Take for instance, Java as a programming language. To “learn” it you are required to learn about 50 keywords, that’s it. After that you can say you know Java… however, you don’t! To really do something useful with that you need to get acquainted with the I/O concepts (streams, readers, etc), if you want to step into web development, you need to learn about web containers, servlets, jsp’s — the maybe step into taglib’s, spring, mvc and so on. You need to understand the inheritance model — which means you need to learn the concepts of OOP — you need to look at interfaces versus abstract classes versus classes. Then there’s unit testing and JUnit, mock objects and the likes of Mockito, database persistence layers like Hibernate, annotations or config file, maven or ant and so on? By the time you are actually able to write some code that does something useful and be able to get a project off the ground (I’m not talking “Hello world!” here!), you will find out that you need to know so many new things, that the list can be daunting! Even more, you need to keep up to date with how these frameworks and technologies are advancing, keep an eye on alternatives and switch to them if needed.
Then on top of that you need to be pretty versatile with things like design patterns, algorithms, maths and a whole lot. I agree partially with quad regarding his blog post on the same subject, he focuses his views on the maths side of things — this could be because his work in computing focuses a lot of maths modelling, or could be as I said because of the high standards of the likes of Facebook. I feel personally that’s only part of the story — and I’m focusing here on the many other things outside maths/theory that one needs to assimilate in order to be able to actually become a programmer. As I said before, simply turning up in say Google having just learned the 50 reserved keywords in Java for an interview will set you up for immediate failure. They will hammer you on algorithms and optimizing code, things that you need to study for years and try your hand at to start mastering them. You turn up for an interview in a startup for instance, they want you to be able to get code off the ground quickly — so they will focus a lot on frameworks, libraries, tools etc you have used or they need you to have used to slot right into their setup and be able to hit the ground running.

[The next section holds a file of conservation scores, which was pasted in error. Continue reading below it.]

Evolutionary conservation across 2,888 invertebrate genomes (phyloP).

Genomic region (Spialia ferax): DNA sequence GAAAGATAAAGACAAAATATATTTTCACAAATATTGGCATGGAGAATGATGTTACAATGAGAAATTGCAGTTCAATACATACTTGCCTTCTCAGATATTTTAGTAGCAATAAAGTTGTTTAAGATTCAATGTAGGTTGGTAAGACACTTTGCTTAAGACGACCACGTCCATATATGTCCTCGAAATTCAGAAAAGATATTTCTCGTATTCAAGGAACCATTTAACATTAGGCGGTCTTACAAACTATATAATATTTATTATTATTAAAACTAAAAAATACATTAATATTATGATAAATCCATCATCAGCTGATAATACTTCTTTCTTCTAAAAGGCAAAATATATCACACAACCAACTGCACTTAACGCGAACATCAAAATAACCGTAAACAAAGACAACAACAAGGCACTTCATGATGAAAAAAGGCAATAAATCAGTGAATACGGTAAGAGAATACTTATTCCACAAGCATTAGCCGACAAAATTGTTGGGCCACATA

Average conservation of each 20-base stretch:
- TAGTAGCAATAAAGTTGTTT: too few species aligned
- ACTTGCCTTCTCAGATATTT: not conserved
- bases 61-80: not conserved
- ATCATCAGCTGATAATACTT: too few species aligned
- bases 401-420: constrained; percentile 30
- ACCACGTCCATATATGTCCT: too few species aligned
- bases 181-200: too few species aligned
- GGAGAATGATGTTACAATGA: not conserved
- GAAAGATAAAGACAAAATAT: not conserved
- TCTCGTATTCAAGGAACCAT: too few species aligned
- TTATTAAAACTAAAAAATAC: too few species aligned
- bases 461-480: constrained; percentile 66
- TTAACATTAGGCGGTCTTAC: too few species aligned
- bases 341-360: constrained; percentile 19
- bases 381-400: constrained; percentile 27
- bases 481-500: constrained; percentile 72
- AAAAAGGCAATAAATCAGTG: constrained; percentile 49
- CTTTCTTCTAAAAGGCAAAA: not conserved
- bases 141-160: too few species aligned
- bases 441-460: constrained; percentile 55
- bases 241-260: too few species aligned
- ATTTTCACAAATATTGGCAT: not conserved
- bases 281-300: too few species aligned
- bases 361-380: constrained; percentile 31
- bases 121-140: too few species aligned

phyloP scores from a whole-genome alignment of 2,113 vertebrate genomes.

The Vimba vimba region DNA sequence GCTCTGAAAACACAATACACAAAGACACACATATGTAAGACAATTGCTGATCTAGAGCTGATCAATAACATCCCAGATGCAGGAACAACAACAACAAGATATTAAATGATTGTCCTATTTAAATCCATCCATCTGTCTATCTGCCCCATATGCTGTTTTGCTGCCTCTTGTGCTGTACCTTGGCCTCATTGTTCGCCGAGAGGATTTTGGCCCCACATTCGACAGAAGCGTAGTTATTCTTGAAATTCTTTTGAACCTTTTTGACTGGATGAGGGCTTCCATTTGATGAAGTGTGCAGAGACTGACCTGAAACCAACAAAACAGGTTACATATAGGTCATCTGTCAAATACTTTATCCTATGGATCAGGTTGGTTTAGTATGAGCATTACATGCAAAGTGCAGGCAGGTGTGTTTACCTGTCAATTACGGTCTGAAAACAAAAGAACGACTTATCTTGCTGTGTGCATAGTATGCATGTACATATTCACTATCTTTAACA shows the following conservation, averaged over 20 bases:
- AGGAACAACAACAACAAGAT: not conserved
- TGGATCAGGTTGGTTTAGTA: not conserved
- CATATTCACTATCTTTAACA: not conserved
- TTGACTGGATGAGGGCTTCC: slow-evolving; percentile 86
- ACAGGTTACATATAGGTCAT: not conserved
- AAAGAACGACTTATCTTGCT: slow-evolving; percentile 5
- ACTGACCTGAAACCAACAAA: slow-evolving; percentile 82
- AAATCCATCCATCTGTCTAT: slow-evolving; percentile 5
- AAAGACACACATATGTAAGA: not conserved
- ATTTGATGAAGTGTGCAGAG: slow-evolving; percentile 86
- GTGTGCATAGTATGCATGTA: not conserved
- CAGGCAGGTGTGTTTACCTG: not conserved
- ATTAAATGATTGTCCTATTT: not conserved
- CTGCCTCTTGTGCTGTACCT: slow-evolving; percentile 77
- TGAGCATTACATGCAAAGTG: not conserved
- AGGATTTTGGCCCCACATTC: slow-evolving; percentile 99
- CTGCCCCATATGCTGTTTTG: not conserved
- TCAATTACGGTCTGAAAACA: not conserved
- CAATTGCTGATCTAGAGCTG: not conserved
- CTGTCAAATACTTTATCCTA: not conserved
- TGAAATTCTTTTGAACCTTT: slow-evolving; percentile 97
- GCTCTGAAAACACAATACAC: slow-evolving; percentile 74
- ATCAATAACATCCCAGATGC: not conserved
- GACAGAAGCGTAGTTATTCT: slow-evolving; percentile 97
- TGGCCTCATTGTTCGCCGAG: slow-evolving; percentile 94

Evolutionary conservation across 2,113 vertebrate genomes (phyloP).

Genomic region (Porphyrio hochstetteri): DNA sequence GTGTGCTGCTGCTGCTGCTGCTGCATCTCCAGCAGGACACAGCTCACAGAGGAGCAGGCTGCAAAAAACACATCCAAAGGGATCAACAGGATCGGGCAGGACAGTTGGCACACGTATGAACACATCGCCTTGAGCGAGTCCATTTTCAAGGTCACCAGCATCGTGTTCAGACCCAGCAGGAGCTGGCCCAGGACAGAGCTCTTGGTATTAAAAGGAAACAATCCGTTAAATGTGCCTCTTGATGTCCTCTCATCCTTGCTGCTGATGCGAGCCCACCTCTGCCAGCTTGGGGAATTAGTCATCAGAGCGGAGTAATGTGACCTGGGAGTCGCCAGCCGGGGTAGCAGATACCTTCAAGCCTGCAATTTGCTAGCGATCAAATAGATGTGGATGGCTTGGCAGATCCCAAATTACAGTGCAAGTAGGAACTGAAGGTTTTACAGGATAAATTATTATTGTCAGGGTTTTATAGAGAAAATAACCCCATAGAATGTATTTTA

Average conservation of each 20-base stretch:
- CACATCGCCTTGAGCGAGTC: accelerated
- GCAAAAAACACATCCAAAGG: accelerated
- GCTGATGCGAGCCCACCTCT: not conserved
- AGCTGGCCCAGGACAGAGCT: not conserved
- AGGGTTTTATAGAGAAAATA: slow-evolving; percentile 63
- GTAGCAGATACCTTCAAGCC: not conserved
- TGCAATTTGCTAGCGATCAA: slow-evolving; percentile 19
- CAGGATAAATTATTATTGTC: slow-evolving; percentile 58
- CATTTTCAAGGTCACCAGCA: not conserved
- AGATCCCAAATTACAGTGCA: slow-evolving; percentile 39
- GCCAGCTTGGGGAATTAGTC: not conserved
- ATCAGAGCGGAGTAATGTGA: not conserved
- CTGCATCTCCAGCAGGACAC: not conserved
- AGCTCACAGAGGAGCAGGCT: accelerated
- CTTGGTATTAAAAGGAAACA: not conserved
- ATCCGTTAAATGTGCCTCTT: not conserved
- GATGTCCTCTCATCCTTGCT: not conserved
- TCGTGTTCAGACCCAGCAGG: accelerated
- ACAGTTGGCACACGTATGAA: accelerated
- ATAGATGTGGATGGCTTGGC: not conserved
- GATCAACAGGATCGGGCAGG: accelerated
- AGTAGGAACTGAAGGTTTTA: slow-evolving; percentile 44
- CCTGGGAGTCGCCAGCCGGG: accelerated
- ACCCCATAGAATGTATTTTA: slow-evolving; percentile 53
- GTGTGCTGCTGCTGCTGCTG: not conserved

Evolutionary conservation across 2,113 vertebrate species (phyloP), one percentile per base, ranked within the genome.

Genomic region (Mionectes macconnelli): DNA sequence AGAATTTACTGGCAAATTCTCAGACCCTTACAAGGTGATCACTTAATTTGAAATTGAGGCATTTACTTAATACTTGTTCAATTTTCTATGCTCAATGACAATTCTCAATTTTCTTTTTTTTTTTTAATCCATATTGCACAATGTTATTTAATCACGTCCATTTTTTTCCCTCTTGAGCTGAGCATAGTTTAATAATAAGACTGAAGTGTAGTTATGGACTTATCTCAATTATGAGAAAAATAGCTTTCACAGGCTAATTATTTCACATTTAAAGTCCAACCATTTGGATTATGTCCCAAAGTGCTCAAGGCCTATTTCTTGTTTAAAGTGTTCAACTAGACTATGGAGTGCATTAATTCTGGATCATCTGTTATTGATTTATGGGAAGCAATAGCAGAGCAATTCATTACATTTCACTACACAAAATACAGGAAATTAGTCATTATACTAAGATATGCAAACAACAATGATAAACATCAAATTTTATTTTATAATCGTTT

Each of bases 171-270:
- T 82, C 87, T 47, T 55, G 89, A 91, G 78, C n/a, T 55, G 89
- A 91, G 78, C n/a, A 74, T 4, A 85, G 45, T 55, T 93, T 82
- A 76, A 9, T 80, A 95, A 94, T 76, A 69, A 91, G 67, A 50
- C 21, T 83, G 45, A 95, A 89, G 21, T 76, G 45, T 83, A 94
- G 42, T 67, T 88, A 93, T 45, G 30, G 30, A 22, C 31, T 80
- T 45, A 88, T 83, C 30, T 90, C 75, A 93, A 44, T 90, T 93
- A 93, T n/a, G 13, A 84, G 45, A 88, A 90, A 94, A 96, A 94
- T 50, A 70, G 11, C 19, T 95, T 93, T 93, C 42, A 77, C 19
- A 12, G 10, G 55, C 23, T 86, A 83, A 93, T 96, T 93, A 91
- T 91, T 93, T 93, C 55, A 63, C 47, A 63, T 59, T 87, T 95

All of these which the above-mentioned video doesn’t mention whatsoever! It’s like saying: come on, it’s easy to figure out the components of car: it has 4 wheels (hopefully!), an engine, steering wheels, doors — see? it’s that easy to become an engineer and design cars and engines!
They even go to depict this “rapper lifestyle” (Will.i.am states so boldly that “coders are today’s rappers”!) where everything is given to you — but they miss out to mention that this only happens mainly in the Silicon Valley area and only for a few selected companies there! Ok, ok, there are a few exceptions in Seattle and a couple of other spots — but for most of others, you will get just a decent pay, a boring boss, deadlines that keep sliding, boring meetings and bug fixing 50-80% of the time with maybe the occasional glimpse at playing with something cool every now and then!
So if this is supposed to motivate the audience to start programming, then I’d say it paints a pretty wrong picture here, sorry! The fact that 1 million or more jobs will go unfilled doesn’t even make a strong argument, I feel: after all, 1 milion is nothing really! Think about the fact there is a yearly demand of 4+ milion retail sales people — is that justified enough so everyone hurries up in your nearest Best Buy or Safeway to apply for a job?